January 20, 2009

This week in the Credit Crunch

  • First, there's this in the NYT regarding forcing banks to lend.

    It was foolishly easy credit that got us into this mess. A government-mandated return to such lending is not a viable solution.

    Ordering the bankers to make loans is both simple and satisfying. But it will not fix the economy or the financial system.

    Now, I've seen my share of stupid pap in the NYT. Even Krugman's been guilty from time to time. However, this is just pure bullshit. NO ONE is asking the banks to return to their old bad habits. All anyone is asking is for them to get back to work lending to good credits, WHICH THEY AREN'T DOING. For example, last Friday my company and several others were forced to increase fees on conventional loans related to 'elevated' risk. However, this is so broad based that it hits every credit class and loan to value ratio. This flies in the face of Treasuries intention to buy MBS in the open market to increase demand to the level that rates fall into the mid-4% range.

    In other words, while rates might be falling, fees are increasing scrubbing out the net gain for the consumer.

    In the late 1980's there was a joke going around in Texas about a company called North Carolina National Bank which had taken over several insolvent thrifts. The logo was NCNB which was jokingly said to be an acronym for No Cash (for) No Body. The successor bank to NCNB is Bank of America which is sitting on a ton of government money.

    It is absolutely critical that credit be loosened for companies. It IS the only thing that will keep the recession from deepening. The bankers say they'll lend when the economy turns. What they don't seem to understand is that it can't turn without credit.

    What irritates me most is the assumption that people are staying out of bank stocks because of possible nationalization. If that's such a damn concern, why aren't these bankers doing everything in their power to make sure that doesn't occur? Frankly, not to put too fine a point on it, we the people delegate to the government the responsibility to charter and regulate banks to create a financial system that will benefit us all. Banks are not operating in good faith and, frankly, stocks be damned, it would be a good idea to put some fear into them by nationalizing one of them.

    Finally, while it's true you don't fix the sins of the past by continuing the bad behavior, you certainly don't go overboard and cut off the good behavior as well. The credit crunch, despite all the crap, is ongoing mostly because some chickenshit bankers are overreacting on the downside just as they did on the upside. In short, incompetent men and women like Ken Lewis at Bank of America are, in fact, making a bad situation a great deal worse.

  • Nouriel Roubini thinks there could be another $2.6 trillion in bank losses and that the banking system is, at present, insolvent.

    First off, I love Roubini but I think this is really offbase. Let's take derivatives off the table since most of the contracts have been unwound. So, you're left with the bad loans... now, with a bad credit, you will still have an underlying asset. Usually, in liquidation, you will recover up to 80%. Let's say recovery is only 50%. That means Roubini thinks that up to $7.2 trillion, about a third of all loans outstanding, will go bad. Which could happen if the economy really went into a tailspin. Problem is, it isn't. Commodities prices are in freefall which is lowering the cost of living creating a net wage increase for all those still employed. Unemployment stands, right now, most likely around 10% and may decay another 1% but not much beyond that. We have a stimulus plan which, while not much, WILL drive a return to growth and when that happens you'll see more of the money pour into wages and paying debts which will stem losses.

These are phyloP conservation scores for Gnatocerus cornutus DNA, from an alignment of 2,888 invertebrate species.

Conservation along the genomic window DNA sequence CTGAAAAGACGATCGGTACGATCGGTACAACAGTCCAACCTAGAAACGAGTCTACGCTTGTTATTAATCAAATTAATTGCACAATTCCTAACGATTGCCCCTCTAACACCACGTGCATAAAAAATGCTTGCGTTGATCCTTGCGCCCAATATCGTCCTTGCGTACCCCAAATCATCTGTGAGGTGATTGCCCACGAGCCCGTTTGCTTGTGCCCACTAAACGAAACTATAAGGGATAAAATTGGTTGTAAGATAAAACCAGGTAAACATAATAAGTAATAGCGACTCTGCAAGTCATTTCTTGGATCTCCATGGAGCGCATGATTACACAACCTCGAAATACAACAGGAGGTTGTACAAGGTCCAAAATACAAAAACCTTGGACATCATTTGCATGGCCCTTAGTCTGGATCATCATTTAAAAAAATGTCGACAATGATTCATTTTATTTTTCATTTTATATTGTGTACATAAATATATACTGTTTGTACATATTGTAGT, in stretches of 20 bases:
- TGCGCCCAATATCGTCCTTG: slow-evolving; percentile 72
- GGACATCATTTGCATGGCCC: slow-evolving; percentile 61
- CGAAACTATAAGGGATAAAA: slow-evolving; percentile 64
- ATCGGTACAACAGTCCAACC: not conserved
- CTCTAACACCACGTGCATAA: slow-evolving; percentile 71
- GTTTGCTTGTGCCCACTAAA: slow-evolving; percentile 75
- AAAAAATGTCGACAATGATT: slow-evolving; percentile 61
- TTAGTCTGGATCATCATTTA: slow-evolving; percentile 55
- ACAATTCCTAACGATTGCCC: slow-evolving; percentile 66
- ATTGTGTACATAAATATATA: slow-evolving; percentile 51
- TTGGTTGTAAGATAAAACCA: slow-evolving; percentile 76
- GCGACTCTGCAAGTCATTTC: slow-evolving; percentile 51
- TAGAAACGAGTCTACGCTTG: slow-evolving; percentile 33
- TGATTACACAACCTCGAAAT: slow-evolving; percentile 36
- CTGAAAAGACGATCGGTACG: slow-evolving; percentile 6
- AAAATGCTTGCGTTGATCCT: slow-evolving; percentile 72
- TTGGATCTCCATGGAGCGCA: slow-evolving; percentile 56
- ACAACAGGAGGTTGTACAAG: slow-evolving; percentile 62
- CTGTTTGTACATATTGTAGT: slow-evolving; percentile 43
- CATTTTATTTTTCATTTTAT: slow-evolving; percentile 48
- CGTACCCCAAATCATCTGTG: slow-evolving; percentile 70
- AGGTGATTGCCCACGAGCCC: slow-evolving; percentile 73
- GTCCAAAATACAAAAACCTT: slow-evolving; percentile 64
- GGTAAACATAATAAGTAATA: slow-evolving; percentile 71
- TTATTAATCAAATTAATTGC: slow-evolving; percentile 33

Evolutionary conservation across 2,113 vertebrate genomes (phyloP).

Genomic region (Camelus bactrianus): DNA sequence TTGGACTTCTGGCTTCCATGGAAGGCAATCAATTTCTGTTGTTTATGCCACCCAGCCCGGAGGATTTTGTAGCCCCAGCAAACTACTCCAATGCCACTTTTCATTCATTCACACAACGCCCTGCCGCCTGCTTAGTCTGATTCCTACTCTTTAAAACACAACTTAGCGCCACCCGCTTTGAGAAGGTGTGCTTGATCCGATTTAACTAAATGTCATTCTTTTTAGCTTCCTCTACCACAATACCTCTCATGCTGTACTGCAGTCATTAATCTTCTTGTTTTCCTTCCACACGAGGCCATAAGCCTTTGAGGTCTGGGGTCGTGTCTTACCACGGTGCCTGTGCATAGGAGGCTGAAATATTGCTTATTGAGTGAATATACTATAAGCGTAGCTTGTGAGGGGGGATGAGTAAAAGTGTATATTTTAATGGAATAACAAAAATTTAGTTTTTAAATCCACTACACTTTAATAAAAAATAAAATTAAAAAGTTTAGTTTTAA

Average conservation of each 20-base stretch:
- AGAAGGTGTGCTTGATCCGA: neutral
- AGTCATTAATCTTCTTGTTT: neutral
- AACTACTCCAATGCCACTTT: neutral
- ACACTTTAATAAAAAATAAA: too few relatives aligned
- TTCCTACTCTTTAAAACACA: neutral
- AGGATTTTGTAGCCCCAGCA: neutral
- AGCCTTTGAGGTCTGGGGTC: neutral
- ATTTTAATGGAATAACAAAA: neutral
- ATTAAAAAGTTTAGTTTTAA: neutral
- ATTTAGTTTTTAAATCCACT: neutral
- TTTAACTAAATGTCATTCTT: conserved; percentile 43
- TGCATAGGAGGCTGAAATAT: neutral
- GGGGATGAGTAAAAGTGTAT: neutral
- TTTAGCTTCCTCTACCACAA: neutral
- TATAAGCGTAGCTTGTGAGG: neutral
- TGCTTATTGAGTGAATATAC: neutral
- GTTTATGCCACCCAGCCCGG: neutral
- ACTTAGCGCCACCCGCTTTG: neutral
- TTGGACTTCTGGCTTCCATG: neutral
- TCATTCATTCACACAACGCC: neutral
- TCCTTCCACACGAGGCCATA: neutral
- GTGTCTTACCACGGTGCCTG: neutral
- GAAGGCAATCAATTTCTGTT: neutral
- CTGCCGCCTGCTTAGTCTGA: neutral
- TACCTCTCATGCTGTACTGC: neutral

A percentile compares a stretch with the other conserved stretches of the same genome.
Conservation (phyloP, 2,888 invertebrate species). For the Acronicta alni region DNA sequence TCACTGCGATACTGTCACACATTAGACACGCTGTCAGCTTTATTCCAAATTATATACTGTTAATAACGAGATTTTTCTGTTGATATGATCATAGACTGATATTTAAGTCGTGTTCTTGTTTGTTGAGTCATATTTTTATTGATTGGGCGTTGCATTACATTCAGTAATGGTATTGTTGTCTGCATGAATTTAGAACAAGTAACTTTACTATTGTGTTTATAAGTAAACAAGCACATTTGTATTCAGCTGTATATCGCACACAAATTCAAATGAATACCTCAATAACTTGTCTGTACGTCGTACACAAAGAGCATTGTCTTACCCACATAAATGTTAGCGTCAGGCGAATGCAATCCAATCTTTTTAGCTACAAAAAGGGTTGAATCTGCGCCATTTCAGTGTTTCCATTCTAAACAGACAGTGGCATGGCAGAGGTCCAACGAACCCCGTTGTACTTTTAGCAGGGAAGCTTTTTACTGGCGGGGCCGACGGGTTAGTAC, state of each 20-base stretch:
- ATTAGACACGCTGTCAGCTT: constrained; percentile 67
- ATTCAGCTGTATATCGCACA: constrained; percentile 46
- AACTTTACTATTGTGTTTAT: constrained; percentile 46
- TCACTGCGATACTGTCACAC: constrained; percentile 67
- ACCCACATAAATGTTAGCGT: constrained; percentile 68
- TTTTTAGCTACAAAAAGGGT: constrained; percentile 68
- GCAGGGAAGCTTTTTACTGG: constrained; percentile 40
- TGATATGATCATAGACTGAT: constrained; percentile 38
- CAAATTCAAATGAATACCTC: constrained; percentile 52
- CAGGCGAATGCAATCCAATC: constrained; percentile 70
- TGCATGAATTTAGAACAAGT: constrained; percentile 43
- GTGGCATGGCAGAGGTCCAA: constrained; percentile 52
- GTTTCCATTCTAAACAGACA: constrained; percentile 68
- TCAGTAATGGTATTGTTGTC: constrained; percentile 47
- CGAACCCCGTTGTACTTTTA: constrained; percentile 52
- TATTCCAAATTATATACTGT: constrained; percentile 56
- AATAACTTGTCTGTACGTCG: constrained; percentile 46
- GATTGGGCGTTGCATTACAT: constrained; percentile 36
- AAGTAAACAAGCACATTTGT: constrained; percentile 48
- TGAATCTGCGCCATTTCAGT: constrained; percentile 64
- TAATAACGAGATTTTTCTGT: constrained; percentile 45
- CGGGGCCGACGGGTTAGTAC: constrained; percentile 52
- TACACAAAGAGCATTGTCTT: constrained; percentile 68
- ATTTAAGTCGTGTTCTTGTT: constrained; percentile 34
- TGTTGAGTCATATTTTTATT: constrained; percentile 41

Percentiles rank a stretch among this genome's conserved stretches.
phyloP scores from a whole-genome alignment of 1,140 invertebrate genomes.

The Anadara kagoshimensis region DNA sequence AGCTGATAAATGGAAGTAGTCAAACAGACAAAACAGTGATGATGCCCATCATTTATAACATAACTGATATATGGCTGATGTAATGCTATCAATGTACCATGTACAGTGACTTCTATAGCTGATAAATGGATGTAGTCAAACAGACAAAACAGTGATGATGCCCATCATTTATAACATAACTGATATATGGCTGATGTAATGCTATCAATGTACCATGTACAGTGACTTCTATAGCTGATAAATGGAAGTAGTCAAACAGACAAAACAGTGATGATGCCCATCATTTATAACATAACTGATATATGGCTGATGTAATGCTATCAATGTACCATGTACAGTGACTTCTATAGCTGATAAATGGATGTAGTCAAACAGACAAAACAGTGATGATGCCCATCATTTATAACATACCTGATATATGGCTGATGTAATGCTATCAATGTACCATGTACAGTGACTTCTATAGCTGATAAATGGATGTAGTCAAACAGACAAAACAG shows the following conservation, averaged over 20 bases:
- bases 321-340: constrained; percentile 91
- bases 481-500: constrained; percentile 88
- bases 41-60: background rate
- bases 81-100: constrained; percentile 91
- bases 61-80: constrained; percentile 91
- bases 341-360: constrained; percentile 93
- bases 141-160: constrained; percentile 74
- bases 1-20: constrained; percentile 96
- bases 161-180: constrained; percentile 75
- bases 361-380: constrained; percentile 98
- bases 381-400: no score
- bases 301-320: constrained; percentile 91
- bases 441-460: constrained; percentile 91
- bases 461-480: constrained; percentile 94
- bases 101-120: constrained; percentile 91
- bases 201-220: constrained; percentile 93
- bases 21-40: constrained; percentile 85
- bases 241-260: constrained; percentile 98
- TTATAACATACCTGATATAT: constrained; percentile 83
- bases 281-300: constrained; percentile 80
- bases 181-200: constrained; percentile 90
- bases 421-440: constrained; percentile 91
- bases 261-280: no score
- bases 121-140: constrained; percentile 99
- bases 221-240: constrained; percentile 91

Without those write downs, stability will return to the marketable assets and the balance sheets of the banks (that is, of course, if they start rebuilding their book of business by lending again) which effectively put a cap on further losses. To this point the banks have written down more than $1 trillion, mostly on paper losses unrealized due to market conditions. I think the losses will wind down this quarter and will cap at around $1.3 trillion.

  • In local news, Treaty Oak Bank applied for and has received TARP funds. Not a real big deal, except for the press release which was a real hoot from the perspective of spin control...

    “We are very pleased the Treasury Department determined our organization an attractive investment opportunity,” said Jeffrey Nash, president and CEO of Treaty Oak Bancorp and Treaty Oak Bank. “Our bank continues to grow requiring additional capital. We had not initially anticipated participating in the CPP Program but given our appetite for capital and the attractive terms of this issuance it was an easy decision for our board of directors when Treasury informed us they had selected our bank.”
  • Right now, Barack Obama is taking the Oath
  • Posted by mcblogger at January 20, 2009 11:05 AM

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